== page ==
Inflation. It’s the Enemy of Your Savings Account.

Inflation may not sound like an evil word, but if you value your money and how much you save, it can be evil.  Like many people, I was taught to save money for a rainy day.  I’ll admit that I didn’t always do as good of a job that I should have, but I do at least recognize the importance of saving money and earning interest.  What many aren’t taught at a young age is the lesson of inflation and how it will affect the value of your savings.

Okay, so you may not be all that familiar with inflation.  Inflation is basically the erosion of value per unit of currency as a result in a generally increase in price for goods over time.  I’ll try to give you an example.  The price for gas, energy, groceries and other goods slowly increase in price over time.  As these prices increase, it takes more money to purchase these items.  As time goes by, you will be able to purchase fewer goods per dollar you spend.  The value per dollar slowly erodes.  That is inflation.

So, if you have a great job and earn $100,000/year, think about what you can purchase with that $100,000.  Next year, you’ll be able to purchase about 3-3.5% less items because of the inflation.  The next year you’ll be able to purchase about 3-3.5% even less.  Many companies offer a “cost of living” increase each year to combat inflation and keep the value of your compensation close to your purchasing power.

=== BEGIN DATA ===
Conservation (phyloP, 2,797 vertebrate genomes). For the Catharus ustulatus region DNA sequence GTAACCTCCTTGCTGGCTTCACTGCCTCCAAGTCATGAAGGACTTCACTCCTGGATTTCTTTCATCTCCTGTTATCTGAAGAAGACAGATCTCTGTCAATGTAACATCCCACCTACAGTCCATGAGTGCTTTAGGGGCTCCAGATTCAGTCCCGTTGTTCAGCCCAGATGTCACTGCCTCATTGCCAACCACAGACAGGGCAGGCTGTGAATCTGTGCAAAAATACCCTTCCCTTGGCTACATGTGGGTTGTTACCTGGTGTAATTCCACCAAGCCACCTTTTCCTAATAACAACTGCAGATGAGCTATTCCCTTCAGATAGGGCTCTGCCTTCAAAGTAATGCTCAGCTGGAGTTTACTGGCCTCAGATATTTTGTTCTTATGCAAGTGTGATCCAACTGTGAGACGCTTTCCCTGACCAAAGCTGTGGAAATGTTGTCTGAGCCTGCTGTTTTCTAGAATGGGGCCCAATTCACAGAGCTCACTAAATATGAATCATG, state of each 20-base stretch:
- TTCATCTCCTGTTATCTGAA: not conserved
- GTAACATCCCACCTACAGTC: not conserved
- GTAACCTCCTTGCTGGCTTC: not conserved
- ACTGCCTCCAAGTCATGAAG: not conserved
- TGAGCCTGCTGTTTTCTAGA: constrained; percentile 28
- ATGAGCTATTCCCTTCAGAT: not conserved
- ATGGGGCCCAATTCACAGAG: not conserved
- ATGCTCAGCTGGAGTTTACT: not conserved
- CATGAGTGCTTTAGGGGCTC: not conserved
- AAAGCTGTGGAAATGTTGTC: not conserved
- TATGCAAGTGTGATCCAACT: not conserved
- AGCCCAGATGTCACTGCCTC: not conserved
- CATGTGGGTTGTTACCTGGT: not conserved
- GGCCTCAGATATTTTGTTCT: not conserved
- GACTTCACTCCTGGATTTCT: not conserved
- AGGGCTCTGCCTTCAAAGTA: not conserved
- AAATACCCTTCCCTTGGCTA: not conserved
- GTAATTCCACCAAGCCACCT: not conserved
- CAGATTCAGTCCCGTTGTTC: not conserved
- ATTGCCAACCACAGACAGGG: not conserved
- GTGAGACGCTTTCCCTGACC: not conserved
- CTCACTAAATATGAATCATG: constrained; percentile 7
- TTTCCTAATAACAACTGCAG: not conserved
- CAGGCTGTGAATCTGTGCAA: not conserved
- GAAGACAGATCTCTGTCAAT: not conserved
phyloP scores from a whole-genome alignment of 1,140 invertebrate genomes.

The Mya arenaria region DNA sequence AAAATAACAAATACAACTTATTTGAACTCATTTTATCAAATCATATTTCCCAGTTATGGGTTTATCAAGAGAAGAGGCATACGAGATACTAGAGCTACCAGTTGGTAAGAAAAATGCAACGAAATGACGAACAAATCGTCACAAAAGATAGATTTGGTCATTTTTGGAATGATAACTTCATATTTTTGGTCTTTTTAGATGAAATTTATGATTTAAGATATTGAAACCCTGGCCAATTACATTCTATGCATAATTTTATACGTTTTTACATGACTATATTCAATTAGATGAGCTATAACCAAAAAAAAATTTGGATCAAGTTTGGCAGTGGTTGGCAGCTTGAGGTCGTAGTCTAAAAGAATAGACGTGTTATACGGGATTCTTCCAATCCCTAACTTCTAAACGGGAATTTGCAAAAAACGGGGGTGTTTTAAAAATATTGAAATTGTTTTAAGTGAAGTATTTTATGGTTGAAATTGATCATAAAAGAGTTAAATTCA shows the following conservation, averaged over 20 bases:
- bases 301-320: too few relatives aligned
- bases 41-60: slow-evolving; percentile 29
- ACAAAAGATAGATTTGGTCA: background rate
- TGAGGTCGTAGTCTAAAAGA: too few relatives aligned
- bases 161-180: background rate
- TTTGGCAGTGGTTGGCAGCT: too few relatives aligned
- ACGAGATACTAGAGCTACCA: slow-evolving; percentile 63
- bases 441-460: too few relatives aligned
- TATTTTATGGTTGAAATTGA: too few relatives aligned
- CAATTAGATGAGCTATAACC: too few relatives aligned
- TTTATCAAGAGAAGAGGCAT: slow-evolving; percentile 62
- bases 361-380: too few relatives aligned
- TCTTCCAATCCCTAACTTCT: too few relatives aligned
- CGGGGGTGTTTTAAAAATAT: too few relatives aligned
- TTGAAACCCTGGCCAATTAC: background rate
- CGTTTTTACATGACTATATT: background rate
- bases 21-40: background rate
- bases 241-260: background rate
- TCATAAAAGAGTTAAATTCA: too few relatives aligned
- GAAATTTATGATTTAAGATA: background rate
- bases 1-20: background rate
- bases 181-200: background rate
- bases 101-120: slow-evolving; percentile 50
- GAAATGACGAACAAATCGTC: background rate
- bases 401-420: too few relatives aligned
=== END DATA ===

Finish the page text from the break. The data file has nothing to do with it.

So how is this the enemy of my savings account?  The average inflation rate in the US is about 3-3.5% per year.  Every year, the value of the dollar goes down by 3-3.5%.  If you think about the money you save and the interest rate you’re earning, most likely you aren’t earning anywhere close to 3% in a savings account.  If you are earning less than the inflation rate, then you are actually losing value in your savings.  Even with the interest you’re earning in your savings, the purchasing power of your savings is dwindling if you’re not earning more interest than the inflation rate.

I hope this gives you some perspective of inflation and interest and how they react against each other.  I’m definitely not against having a savings account, but it is important to invest wisely and to be smart about where you put your money.

For more information on interest and how interest is calculated, try some of the online calculators at CalcuNATION.

Compound Interest Investment Calculator

Return on Investment Calculator (ROI)

Business and Finance Calculators

CalcuNATION is a website featuring online calculators and educational resources for mathematics.  Other Mathematical Blogs ( CalcuNATION on EduBlogs and CalcuNATION on Blogger)

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